Here’s Exactly What It’s Like To Be ‘Clarice Starling’ In Real Life

What is it like to be an FBI agent? When most people try to visualize it, they imagine tracking down serial killers, standoffs with right-wing militias, and navigating deadly terrorist attacks. Maybe they think about some of their favorite characters, such as Alex Cross, Spencer Reid, John Travolta in Face/Off. Personally, I think about Clarice Starling.

In real life, working in the FBI is hardly like a movie. The hiring process is rigorous and long-winded—so much so that some people quit before they’re actually ever hired. And sure, while FBI agents do deal with serial killers, right-wing militias, and deadly terrorist attacks, it’s rarely the spectacle you see on the big screen. Hostage negotiations are infrequent and few agents ever draw their weapons. FBI agents aren’t as humorless and rigid as your favorite novel leads you to believe. And no, the FBI isn’t some all-knowing entity withholding all the secrets of the universe—but that wouldn’t make for good TV, would it?

Despite being a character from books, movies, and now television, there is something uniquely authentic about Clarice Starling, and it’s this: As a character, she reflects the difficulties that women special agents face in their heavily male-dominated profession—something we rarely see in other forms of entertainment media.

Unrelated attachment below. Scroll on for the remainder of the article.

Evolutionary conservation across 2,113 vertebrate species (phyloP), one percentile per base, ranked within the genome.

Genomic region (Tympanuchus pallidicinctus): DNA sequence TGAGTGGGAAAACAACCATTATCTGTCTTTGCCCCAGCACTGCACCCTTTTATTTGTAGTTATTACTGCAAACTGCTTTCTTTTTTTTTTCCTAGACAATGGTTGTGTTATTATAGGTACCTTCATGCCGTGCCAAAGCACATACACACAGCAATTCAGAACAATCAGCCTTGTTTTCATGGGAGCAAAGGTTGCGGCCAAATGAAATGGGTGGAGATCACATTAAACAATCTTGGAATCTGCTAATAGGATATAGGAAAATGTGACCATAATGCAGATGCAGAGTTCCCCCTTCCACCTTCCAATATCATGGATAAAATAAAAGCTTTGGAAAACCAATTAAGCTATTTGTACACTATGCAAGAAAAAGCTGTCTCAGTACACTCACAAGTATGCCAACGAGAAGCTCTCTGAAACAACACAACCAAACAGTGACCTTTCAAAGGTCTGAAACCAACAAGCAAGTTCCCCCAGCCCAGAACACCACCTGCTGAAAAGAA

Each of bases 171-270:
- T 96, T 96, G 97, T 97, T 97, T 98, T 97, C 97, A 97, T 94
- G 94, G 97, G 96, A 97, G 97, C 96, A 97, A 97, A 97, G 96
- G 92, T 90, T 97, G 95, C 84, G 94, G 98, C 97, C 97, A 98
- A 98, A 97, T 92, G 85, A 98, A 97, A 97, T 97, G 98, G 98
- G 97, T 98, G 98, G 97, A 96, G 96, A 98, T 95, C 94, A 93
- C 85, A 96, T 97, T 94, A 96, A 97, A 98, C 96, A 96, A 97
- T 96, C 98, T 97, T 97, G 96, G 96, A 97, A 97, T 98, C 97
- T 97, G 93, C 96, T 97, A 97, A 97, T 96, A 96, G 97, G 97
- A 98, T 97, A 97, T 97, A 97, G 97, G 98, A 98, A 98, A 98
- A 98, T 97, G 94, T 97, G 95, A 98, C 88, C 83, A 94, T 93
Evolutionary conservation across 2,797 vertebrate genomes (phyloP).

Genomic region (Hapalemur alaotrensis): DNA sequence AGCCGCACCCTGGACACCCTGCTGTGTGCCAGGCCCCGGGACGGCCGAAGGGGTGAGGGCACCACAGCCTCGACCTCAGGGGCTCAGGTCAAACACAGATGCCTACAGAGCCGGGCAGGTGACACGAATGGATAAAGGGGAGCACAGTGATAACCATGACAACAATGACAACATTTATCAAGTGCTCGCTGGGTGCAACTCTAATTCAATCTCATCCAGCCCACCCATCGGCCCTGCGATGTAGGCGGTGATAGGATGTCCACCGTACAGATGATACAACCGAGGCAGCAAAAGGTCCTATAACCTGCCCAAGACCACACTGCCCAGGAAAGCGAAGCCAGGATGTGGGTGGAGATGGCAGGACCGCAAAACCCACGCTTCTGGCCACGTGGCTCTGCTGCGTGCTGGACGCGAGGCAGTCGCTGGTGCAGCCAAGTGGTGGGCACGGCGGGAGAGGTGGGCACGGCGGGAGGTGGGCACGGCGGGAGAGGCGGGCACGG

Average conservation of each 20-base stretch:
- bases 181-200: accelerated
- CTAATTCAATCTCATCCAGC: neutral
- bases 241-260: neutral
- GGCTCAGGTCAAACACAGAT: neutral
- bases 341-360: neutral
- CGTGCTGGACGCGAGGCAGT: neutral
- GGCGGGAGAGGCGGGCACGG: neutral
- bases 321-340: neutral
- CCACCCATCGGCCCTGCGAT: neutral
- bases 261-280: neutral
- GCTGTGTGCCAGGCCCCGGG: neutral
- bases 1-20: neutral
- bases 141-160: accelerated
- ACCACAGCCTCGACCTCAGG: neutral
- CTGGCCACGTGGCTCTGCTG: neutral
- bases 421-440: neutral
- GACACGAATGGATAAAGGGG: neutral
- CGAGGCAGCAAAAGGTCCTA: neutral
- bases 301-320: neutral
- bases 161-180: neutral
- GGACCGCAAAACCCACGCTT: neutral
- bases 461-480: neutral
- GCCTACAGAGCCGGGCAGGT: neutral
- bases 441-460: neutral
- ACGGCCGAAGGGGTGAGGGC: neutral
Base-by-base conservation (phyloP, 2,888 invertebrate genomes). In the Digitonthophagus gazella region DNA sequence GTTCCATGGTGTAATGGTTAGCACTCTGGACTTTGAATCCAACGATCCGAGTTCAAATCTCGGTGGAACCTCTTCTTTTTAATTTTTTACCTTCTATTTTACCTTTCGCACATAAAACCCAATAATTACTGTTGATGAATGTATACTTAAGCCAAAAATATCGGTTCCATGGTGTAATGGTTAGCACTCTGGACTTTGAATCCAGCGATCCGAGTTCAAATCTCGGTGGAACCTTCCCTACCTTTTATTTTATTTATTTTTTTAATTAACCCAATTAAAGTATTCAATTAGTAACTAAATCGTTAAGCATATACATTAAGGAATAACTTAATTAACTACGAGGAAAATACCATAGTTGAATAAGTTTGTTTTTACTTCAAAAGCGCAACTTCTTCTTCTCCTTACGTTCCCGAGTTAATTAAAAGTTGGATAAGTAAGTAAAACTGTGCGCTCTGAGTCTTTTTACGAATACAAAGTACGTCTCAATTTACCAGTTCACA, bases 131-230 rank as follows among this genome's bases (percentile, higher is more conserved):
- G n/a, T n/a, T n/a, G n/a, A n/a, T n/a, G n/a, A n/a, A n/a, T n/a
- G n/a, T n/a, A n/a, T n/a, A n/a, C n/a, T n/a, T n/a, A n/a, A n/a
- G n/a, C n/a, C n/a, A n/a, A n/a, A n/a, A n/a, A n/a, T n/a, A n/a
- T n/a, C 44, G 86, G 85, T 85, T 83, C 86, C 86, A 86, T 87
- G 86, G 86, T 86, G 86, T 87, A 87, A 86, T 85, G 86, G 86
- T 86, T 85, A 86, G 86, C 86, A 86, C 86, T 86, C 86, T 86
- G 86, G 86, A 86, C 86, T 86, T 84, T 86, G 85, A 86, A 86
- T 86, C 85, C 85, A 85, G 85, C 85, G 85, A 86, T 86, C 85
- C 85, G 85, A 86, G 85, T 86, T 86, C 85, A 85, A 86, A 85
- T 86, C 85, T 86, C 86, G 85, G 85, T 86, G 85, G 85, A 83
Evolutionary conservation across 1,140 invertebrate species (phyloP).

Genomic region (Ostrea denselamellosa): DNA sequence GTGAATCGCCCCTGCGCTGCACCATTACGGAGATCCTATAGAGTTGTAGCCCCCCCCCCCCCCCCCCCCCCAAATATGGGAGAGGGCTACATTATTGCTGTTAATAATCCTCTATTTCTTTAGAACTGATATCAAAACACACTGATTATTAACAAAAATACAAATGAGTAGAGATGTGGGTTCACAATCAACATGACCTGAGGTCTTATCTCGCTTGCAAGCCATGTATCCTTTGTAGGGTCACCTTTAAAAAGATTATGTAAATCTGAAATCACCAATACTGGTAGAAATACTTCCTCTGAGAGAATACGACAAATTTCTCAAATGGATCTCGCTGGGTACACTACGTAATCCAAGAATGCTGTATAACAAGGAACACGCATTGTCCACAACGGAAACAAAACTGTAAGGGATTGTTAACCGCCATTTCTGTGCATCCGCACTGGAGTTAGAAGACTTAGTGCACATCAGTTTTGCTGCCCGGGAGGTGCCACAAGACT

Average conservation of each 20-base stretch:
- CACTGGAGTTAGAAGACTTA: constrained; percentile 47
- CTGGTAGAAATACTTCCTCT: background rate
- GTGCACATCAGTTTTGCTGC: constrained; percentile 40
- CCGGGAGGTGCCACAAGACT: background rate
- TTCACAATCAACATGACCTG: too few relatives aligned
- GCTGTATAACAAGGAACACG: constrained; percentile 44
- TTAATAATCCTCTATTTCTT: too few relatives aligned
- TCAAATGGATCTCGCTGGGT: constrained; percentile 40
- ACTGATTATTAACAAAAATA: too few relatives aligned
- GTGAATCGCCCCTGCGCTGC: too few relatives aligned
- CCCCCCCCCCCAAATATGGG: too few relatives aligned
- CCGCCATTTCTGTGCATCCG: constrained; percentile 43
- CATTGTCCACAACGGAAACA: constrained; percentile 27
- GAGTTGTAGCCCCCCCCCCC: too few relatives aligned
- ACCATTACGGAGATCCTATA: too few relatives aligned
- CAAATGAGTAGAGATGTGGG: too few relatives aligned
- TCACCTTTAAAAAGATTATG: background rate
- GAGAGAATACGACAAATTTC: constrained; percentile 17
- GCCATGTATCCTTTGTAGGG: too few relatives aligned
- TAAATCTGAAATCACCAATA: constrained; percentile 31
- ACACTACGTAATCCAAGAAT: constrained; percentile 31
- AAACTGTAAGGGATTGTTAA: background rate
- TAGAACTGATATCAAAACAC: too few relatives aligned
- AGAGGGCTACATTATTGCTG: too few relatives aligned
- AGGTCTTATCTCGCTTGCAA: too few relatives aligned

For a long time, women were a rarity in the FBI. In the 1920s, three women were hired in an effort to combat sex trafficking, though they didn’t receive the same treatment as their male colleagues. They were asked to resign when J. Edgar Hoover became the acting director of the Bureau in 1924, and for the rest of his tenure, he had one firm rule: only men were allowed to be special agents.

Because of Hoover’s dismissal of women in the Bureau, the FBI didn’t hire any more women until his death in 1972. Soon after, they hired Joanne Pierce Misko and Susan Roley Malone, but the damage was already done—while the thought of female agents were intriguing to some, others thought they didn’t belong. During one of her first days of training, a few male trainees approached Malone to badger her, including one who questioned what made her think she could be an FBI agent.

“I sat down and talked with him and said, you know, I love my country just like you, I want to serve in federal law enforcement, I know the Bureau, have always cherished the good work the Bureau does,” Malone recalled. “And I want to be here for the same reasons you want to be here.”

Though the answer seemed to abate his hostility and Malone reported little harassment otherwise, many women in the FBI haven’t had the same experience. Even now, nearly 50 years later, female special agents may no longer be the rarity that they once were, but they still face plenty of challenges.

Part of the reason The Silence of the Lambs was such a groundbreaking movie was because it never failed to shy away from the sexism and misogyny that was deeply rooted in law enforcement. Clarice Starling became a hero to so many women not because she existed in a world without these hardships but because she encountered them daily and faced them head-on. She fought against colleagues who didn’t take her seriously and criminals who were quicker to sexualize her than regard her as a credible threat. And while Clarice had the tenacity and the ambition to keep fighting through the casual everyday misogyny, some women find that their gender hinders their ability to make it to Clarice’s position at all.